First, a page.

Readers who tried to find the YouTube music video of 11-year-old Reagan Smith singing "I Wanna Know" after reading about her in The Daily News were out of luck for several hours Friday.
The video, posted by producer Patrice Wilson, had been pulled by YouTube after questions arose about whether some of its 2 million-plus views were authentically generated. By late afternoon, however, the Atherton girl's family re-posted the video.
Wilson, known for producing pop-music videos that have gone viral, said in a phone interview Friday he didn't use spam or other prohibited means to bump up Reagan's view count and speculated that saboteurs did so, knowing that a suspicious YouTube would consequently pull the video.
"If people decided to spam my videos, what can I do, what protects me?" Wilson said. "I've had a bunch of threatening emails saying we're going to pull your videos down, we're going to hack into your website."
On Friday, a YouTube spokeswoman said she couldn't specifically comment on why Reagan's "I Wanna Know" video was removed but cited a company policy against trying to game the system to raise the number of people who click to a video.
According to the policy, "YouTube's Community Guidelines prohibit users from creating misleading descriptions, tags, titles, or thumbnails, in order to increase views, and from posting large amounts of untargeted, unwanted or repetitive content, including comments. YouTube removes videos and may suspend user accounts found to be in violation of those rules."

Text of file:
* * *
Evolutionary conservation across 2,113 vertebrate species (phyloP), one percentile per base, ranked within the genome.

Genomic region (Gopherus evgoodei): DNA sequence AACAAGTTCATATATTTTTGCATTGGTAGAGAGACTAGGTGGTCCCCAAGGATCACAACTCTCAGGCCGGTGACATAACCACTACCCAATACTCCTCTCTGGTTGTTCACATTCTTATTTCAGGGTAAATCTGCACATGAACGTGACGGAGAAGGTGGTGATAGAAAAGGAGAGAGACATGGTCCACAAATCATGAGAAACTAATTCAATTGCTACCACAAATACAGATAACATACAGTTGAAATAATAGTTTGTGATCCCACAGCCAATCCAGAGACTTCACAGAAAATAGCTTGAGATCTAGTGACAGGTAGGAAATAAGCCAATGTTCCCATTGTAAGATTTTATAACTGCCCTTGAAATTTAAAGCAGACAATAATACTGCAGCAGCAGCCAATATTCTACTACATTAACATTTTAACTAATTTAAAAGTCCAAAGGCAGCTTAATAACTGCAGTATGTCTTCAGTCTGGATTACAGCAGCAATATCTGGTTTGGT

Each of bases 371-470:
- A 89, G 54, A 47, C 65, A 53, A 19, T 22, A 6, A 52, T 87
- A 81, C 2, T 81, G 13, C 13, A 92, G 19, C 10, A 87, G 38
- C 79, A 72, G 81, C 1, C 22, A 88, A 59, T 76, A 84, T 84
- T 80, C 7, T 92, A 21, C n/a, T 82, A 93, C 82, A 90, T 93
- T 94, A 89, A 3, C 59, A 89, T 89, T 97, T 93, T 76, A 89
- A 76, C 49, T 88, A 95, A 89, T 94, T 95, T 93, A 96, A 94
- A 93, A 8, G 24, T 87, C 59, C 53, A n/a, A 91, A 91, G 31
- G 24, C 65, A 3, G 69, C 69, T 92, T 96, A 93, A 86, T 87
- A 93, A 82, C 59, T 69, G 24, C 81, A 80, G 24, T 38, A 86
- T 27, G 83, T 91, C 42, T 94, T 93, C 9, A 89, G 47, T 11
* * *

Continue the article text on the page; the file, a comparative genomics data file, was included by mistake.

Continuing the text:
Reagan's mother, Sandra Smith, said Wilson had full control and rights to the YouTube video; the family had struck a deal that allowed Reagan to collect money from the song's sales on iTunes, which she has been donating to Lucille Packard Children's Hospital. That's where Reagan was treated for an unusual blood disorder called immune thrombocytopenic purpura, or ITP, which is now in remission.
Smith said she believes Wilson's assertion that outside spammers caused the spike in views and hopes the controversy didn't hurt the fundraising effort for the hospital. "He has been very honest and just fabulous to work with throughout the entire process and I have absolutely no reason to doubt anything that he is telling us," Smith said in an email.
Wilson said it wouldn't be the first time critics have hacked his website and email accounts. The president of PMW Live is best known for turning Orange County's Rebecca Black into an online pop star in 2011 for her "Friday" music video, which according to YouTube is up to 46 million views.
"I guess it's people who don't like what we do because they say I make crappy music and I can't write lyrics so I should stop writing songs," Wilson said. "People who just don't have nothing better to do, they're just haters."
Wilson said he charged the Smith family for producing the video and expected to make money off the song, which he wrote. Although he sometimes puts revenue-generating ads on videos he posts, Wilson said he "didn't make a dime" from the "I Wanna Know" view counts.